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Is cyber-warfare really that scary?

A computer keyboard with a key marked "Cyber Attack" Image copyright Thinkstock

On 7 December 1941, Japanese aircraft attacked the American naval base at Pearl Harbor, Hawaii. The attack was surprising, devastating, and drew the US into World War Two.

Sixty years later, US Defence Secretary Leon Panetta has warned of the risk of a "cyber-Pearl Harbor".

Is he right, or is the scale of the problem being overhyped? Four experts spoke to the BBC World Service Inquiry programme.


Robert Lee: Beware the hype

Robert Lee is a US Cyber Warfare Operations Officer, and is studying for a PhD in Cyber Security at King's College London.

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Image caption Robert Lee argues the threat is exaggerated

"A lot of my research debunks stories. I can't cite them because they're not true. There's a general narrative that horrible things are happening all the time: cyber-war, nation states are crumbling. That's not true.

"If you hear, 'There's been some recent research around aviation and planes are going to be hacked and fall out of the sky,' or, 'People are going to cyber-attack trains and derail them,' that's not realistic.

"Security companies are ramping up the threat. The military's relabelled a lot of things 'cyber-warfare' because they want to get the budget from Congress. Nato and the different alliances ramp up the threat to encourage other countries to invest in security.

"One of the narratives that gets built around critical infrastructure is that we're going to have these cascading power failures; someone's going to break in and very easily take down the power grid. While it's true there's vulnerable infrastructure, you can't just take down the entirety of the power grid from a cyber-capability.

"[And] we all have the same threat. If the US wants to be able to do that against Russia, or China wants to do that against the US, they have to accept their own vulnerability and do things that would impact themselves as well.

"The head of Cyber Command and the head of the National Security Agency say, 'OK, we need to invest in offensive capabilities to be able to secure our critical infrastructure'. Those capabilities trickle down to fringe groups.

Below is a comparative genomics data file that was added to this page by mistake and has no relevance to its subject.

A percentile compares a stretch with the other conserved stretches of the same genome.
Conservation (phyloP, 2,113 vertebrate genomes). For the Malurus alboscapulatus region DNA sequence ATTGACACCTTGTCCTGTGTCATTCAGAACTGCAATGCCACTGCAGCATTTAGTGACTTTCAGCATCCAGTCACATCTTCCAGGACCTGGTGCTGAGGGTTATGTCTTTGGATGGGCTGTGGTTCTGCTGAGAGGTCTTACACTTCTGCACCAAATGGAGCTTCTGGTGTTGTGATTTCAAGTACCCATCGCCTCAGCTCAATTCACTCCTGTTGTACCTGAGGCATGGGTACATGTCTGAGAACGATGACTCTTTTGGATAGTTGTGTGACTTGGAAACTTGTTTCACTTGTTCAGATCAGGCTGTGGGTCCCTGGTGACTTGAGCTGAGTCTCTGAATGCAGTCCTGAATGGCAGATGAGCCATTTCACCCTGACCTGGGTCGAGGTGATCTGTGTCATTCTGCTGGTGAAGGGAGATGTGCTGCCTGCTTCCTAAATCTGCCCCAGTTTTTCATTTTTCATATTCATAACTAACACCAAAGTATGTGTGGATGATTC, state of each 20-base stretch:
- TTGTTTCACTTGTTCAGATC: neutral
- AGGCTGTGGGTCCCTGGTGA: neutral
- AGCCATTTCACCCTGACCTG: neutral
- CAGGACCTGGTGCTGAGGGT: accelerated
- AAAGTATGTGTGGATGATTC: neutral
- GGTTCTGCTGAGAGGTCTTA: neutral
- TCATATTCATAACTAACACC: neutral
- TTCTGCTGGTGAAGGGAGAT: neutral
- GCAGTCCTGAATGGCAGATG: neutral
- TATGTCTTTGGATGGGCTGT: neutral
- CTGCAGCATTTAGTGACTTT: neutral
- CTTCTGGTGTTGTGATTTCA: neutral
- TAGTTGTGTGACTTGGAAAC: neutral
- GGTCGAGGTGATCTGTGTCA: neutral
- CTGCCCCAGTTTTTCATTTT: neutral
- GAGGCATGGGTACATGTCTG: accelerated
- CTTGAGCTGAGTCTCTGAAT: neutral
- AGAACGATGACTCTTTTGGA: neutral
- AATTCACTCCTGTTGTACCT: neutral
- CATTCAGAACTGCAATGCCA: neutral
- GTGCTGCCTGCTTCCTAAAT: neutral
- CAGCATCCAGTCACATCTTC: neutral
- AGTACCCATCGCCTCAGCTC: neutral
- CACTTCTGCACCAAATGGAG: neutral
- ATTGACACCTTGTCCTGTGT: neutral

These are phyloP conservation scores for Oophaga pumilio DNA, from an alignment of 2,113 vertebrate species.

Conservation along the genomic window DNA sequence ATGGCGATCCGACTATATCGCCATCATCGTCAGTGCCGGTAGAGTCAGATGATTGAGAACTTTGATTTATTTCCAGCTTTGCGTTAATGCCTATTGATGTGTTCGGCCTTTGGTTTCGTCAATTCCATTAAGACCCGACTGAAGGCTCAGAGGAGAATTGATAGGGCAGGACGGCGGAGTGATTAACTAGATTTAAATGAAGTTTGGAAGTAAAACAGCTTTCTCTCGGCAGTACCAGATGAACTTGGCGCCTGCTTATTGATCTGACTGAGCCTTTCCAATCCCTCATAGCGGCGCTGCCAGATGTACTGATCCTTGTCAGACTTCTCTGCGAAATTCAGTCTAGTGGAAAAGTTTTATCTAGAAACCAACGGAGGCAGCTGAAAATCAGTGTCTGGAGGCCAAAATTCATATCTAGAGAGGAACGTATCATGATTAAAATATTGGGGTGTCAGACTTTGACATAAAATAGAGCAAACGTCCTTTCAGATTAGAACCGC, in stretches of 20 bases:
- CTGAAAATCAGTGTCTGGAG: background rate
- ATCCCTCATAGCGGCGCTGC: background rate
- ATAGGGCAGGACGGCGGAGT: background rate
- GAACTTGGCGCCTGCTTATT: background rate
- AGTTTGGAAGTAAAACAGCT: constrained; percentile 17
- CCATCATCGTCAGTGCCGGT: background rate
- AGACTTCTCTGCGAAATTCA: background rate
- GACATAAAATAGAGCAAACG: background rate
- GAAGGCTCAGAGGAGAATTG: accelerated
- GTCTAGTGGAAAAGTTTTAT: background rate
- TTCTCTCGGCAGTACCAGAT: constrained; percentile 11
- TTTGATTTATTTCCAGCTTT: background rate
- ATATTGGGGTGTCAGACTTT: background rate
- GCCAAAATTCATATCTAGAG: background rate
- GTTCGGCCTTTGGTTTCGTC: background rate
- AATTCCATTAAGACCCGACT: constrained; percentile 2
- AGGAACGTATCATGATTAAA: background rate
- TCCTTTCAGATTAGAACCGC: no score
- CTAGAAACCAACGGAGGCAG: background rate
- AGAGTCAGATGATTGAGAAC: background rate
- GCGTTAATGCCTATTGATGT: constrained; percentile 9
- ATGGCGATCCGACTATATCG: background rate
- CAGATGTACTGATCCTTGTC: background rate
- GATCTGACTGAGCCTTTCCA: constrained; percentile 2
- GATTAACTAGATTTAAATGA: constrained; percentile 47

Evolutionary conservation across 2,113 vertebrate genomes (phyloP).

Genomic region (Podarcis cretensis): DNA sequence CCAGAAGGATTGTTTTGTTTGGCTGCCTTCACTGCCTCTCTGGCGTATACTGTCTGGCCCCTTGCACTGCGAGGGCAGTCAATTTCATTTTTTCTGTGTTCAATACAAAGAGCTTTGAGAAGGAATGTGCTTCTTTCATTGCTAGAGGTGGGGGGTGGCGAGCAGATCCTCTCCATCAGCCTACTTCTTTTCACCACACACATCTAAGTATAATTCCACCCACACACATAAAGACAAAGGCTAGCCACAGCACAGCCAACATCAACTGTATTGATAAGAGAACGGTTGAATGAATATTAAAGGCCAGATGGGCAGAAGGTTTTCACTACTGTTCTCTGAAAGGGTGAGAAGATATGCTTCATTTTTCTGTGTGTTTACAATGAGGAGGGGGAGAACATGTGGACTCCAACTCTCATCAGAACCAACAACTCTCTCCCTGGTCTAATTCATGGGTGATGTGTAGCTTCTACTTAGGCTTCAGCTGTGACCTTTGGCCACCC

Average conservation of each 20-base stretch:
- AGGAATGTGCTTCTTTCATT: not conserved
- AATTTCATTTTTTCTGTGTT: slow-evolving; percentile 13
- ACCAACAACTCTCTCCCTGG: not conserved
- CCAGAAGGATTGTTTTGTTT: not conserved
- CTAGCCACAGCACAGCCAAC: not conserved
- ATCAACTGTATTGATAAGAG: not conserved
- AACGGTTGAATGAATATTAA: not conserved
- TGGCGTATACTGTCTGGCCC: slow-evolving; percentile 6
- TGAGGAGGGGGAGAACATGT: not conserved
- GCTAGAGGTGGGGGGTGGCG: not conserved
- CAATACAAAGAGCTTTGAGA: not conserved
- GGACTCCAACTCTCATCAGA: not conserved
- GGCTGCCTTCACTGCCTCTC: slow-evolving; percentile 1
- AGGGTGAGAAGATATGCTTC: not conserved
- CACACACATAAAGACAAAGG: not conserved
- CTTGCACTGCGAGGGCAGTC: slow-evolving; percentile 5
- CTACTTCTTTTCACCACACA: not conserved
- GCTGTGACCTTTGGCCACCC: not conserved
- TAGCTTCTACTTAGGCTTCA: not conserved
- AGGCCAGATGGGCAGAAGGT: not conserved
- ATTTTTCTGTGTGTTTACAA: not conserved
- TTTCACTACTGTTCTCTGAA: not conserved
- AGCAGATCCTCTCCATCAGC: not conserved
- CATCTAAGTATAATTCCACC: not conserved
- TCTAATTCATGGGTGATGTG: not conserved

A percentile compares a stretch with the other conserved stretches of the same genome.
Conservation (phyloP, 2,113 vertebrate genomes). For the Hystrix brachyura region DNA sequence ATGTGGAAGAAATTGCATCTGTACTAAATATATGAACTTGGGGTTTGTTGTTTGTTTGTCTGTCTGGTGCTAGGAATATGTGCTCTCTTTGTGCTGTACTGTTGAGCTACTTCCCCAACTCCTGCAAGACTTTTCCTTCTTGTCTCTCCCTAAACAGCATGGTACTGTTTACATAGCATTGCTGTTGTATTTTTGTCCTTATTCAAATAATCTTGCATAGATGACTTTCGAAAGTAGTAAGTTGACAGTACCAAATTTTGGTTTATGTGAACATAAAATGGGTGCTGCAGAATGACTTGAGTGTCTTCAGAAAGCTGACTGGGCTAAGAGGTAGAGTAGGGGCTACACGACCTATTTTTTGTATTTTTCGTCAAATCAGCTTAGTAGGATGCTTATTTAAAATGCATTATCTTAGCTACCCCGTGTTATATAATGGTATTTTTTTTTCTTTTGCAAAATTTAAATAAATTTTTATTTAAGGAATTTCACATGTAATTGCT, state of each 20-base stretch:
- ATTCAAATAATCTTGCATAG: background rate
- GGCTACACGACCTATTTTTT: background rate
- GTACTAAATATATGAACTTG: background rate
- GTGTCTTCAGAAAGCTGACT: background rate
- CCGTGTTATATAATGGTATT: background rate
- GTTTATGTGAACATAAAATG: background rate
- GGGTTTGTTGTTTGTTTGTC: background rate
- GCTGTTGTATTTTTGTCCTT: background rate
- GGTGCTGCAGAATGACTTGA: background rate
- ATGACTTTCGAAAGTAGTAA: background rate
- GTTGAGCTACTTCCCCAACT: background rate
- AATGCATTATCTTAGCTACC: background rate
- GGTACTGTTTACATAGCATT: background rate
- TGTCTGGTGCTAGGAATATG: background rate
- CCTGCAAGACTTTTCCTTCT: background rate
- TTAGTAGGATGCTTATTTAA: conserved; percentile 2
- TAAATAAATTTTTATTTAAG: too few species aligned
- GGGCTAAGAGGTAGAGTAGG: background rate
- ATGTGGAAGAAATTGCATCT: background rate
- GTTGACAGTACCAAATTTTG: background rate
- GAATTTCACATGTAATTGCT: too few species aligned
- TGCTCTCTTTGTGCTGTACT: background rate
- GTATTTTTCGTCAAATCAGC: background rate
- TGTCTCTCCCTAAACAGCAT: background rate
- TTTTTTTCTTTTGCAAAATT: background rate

"If you developed a cyber-capability that could take down the Chinese power grid, it would be nearly identical to the capability you would need to take down the US power grid. We use the same systems. The hype is forcing us to look into offence, which is exactly what we should not be doing.

"We actually saw a very concerning case recently, where a company said, 'Iran, they're attacking the US hundreds of thousands of times a year'. But they redefined 'attack': they used ways of describing the events in a way that no-one else in the security world support. The way they framed it was very dangerous."


Frederick Kagan: The threat is real

Frederick Kagan is director of the Critical Threats Project at US think tank, the American Enterprise Institute, and wrote the report which Robert Lee described as "dangerous".

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Image caption Frederick Kagan insists states such as Iran represent a real threat to the West's cybersecurity

"Our report looked at Iranian activities in cyberspace. The Iranians are developing a significant stockpile of cyber-infrastructure that they can use to attack Western infrastructure."

He reviewed data gathered by Norse, a cybersecurity company with millions of sensors around the world which are designed to look like websites for banks, power plants or universities.

"We discovered a number of rather stealthy attempts by some systems based in Iran to identify vulnerabilities in Western systems that would have allowed the Iranians to take full control over those systems if they had been actual systems, and if the attacks had been successful.

"[The] criticism misrepresents our report. We don't anywhere say there were thousands of attacks on industrial control systems. We identify 65 attacks on an industrial control system. We have used the term in accord with standard industry definitions that include collection of information, and not just damaging systems.

"I'm trying not to overhype the cyber-threat. But the reality is that a very skilled and determined attacker who spends a lot of time preparing for an attack can do an enormous amount of damage to our critical infrastructure, and cause a lot of people to die and cause a lot of economic damage and make it very difficult to recover.

"Could we have a massive 'Pearl Harbor' cyber-attack that did a huge amount of damage, and was a surprise? Yes, absolutely.